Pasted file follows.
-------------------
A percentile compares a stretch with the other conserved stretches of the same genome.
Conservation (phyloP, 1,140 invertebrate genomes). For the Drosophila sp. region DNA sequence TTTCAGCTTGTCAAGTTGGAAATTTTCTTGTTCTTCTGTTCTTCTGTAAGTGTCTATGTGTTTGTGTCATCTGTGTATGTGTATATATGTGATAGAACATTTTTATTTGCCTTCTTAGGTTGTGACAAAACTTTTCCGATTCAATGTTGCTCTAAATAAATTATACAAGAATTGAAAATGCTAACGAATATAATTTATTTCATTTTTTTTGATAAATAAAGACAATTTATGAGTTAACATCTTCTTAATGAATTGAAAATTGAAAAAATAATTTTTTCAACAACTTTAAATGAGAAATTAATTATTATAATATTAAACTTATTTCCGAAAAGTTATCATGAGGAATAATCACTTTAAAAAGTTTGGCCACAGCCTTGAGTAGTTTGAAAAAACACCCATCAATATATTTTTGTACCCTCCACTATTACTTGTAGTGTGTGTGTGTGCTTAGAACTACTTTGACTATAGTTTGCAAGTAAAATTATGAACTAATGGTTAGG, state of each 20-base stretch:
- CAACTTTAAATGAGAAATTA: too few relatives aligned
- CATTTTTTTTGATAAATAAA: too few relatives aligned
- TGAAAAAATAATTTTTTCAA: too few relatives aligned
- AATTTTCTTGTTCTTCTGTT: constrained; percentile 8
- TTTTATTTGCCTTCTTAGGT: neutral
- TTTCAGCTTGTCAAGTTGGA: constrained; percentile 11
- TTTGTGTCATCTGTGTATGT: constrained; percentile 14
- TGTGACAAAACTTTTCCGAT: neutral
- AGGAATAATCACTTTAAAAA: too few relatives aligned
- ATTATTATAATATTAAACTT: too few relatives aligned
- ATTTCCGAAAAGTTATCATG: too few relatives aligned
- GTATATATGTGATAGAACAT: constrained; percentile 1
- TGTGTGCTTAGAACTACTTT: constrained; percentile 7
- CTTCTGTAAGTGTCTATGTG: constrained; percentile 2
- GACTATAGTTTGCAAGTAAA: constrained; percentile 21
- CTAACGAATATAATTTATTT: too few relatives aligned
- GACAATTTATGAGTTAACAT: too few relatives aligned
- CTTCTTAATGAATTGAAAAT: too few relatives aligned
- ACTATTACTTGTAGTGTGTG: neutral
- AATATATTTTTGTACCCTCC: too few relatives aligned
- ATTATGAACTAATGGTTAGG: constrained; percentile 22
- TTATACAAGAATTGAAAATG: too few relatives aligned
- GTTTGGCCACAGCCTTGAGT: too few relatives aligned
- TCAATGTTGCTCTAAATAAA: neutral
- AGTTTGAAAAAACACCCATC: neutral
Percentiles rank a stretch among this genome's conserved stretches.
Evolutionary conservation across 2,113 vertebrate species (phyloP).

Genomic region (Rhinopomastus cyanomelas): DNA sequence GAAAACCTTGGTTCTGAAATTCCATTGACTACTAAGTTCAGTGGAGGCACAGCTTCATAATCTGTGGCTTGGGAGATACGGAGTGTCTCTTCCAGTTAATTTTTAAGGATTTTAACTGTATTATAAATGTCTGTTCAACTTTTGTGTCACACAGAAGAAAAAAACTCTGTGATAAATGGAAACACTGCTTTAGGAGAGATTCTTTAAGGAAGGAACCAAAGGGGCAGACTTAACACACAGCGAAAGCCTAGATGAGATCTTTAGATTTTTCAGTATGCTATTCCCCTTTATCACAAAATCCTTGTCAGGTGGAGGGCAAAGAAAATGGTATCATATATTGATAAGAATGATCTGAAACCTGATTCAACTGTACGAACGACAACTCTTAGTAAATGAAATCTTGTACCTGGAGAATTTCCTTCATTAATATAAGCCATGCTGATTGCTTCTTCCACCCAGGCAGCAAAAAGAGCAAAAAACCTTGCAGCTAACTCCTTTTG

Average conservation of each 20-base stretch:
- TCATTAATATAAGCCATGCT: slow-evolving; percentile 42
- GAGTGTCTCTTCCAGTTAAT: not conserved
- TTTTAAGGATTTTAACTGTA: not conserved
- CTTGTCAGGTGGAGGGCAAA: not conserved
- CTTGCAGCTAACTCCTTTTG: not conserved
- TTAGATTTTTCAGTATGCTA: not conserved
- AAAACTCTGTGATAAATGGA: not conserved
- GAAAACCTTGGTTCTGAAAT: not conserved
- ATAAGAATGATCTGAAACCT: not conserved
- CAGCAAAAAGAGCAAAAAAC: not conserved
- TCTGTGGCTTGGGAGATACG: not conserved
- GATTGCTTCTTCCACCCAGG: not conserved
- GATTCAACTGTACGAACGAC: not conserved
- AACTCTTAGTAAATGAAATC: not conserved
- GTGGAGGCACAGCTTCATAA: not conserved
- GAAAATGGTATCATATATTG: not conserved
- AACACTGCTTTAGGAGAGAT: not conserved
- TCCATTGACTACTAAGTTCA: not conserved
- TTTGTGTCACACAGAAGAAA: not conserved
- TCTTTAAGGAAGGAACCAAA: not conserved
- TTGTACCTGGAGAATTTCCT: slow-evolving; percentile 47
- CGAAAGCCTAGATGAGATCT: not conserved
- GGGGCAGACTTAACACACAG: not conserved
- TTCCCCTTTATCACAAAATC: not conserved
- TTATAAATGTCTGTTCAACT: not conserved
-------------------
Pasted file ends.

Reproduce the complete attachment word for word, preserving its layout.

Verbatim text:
A percentile compares a stretch with the other conserved stretches of the same genome.
Conservation (phyloP, 1,140 invertebrate genomes). For the Drosophila sp. region DNA sequence TTTCAGCTTGTCAAGTTGGAAATTTTCTTGTTCTTCTGTTCTTCTGTAAGTGTCTATGTGTTTGTGTCATCTGTGTATGTGTATATATGTGATAGAACATTTTTATTTGCCTTCTTAGGTTGTGACAAAACTTTTCCGATTCAATGTTGCTCTAAATAAATTATACAAGAATTGAAAATGCTAACGAATATAATTTATTTCATTTTTTTTGATAAATAAAGACAATTTATGAGTTAACATCTTCTTAATGAATTGAAAATTGAAAAAATAATTTTTTCAACAACTTTAAATGAGAAATTAATTATTATAATATTAAACTTATTTCCGAAAAGTTATCATGAGGAATAATCACTTTAAAAAGTTTGGCCACAGCCTTGAGTAGTTTGAAAAAACACCCATCAATATATTTTTGTACCCTCCACTATTACTTGTAGTGTGTGTGTGTGCTTAGAACTACTTTGACTATAGTTTGCAAGTAAAATTATGAACTAATGGTTAGG, state of each 20-base stretch:
- CAACTTTAAATGAGAAATTA: too few relatives aligned
- CATTTTTTTTGATAAATAAA: too few relatives aligned
- TGAAAAAATAATTTTTTCAA: too few relatives aligned
- AATTTTCTTGTTCTTCTGTT: constrained; percentile 8
- TTTTATTTGCCTTCTTAGGT: neutral
- TTTCAGCTTGTCAAGTTGGA: constrained; percentile 11
- TTTGTGTCATCTGTGTATGT: constrained; percentile 14
- TGTGACAAAACTTTTCCGAT: neutral
- AGGAATAATCACTTTAAAAA: too few relatives aligned
- ATTATTATAATATTAAACTT: too few relatives aligned
- ATTTCCGAAAAGTTATCATG: too few relatives aligned
- GTATATATGTGATAGAACAT: constrained; percentile 1
- TGTGTGCTTAGAACTACTTT: constrained; percentile 7
- CTTCTGTAAGTGTCTATGTG: constrained; percentile 2
- GACTATAGTTTGCAAGTAAA: constrained; percentile 21
- CTAACGAATATAATTTATTT: too few relatives aligned
- GACAATTTATGAGTTAACAT: too few relatives aligned
- CTTCTTAATGAATTGAAAAT: too few relatives aligned
- ACTATTACTTGTAGTGTGTG: neutral
- AATATATTTTTGTACCCTCC: too few relatives aligned
- ATTATGAACTAATGGTTAGG: constrained; percentile 22
- TTATACAAGAATTGAAAATG: too few relatives aligned
- GTTTGGCCACAGCCTTGAGT: too few relatives aligned
- TCAATGTTGCTCTAAATAAA: neutral
- AGTTTGAAAAAACACCCATC: neutral
Percentiles rank a stretch among this genome's conserved stretches.
Evolutionary conservation across 2,113 vertebrate species (phyloP).

Genomic region (Rhinopomastus cyanomelas): DNA sequence GAAAACCTTGGTTCTGAAATTCCATTGACTACTAAGTTCAGTGGAGGCACAGCTTCATAATCTGTGGCTTGGGAGATACGGAGTGTCTCTTCCAGTTAATTTTTAAGGATTTTAACTGTATTATAAATGTCTGTTCAACTTTTGTGTCACACAGAAGAAAAAAACTCTGTGATAAATGGAAACACTGCTTTAGGAGAGATTCTTTAAGGAAGGAACCAAAGGGGCAGACTTAACACACAGCGAAAGCCTAGATGAGATCTTTAGATTTTTCAGTATGCTATTCCCCTTTATCACAAAATCCTTGTCAGGTGGAGGGCAAAGAAAATGGTATCATATATTGATAAGAATGATCTGAAACCTGATTCAACTGTACGAACGACAACTCTTAGTAAATGAAATCTTGTACCTGGAGAATTTCCTTCATTAATATAAGCCATGCTGATTGCTTCTTCCACCCAGGCAGCAAAAAGAGCAAAAAACCTTGCAGCTAACTCCTTTTG

Average conservation of each 20-base stretch:
- TCATTAATATAAGCCATGCT: slow-evolving; percentile 42
- GAGTGTCTCTTCCAGTTAAT: not conserved
- TTTTAAGGATTTTAACTGTA: not conserved
- CTTGTCAGGTGGAGGGCAAA: not conserved
- CTTGCAGCTAACTCCTTTTG: not conserved
- TTAGATTTTTCAGTATGCTA: not conserved
- AAAACTCTGTGATAAATGGA: not conserved
- GAAAACCTTGGTTCTGAAAT: not conserved
- ATAAGAATGATCTGAAACCT: not conserved
- CAGCAAAAAGAGCAAAAAAC: not conserved
- TCTGTGGCTTGGGAGATACG: not conserved
- GATTGCTTCTTCCACCCAGG: not conserved
- GATTCAACTGTACGAACGAC: not conserved
- AACTCTTAGTAAATGAAATC: not conserved
- GTGGAGGCACAGCTTCATAA: not conserved
- GAAAATGGTATCATATATTG: not conserved
- AACACTGCTTTAGGAGAGAT: not conserved
- TCCATTGACTACTAAGTTCA: not conserved
- TTTGTGTCACACAGAAGAAA: not conserved
- TCTTTAAGGAAGGAACCAAA: not conserved
- TTGTACCTGGAGAATTTCCT: slow-evolving; percentile 47
- CGAAAGCCTAGATGAGATCT: not conserved
- GGGGCAGACTTAACACACAG: not conserved
- TTCCCCTTTATCACAAAATC: not conserved
- TTATAAATGTCTGTTCAACT: not conserved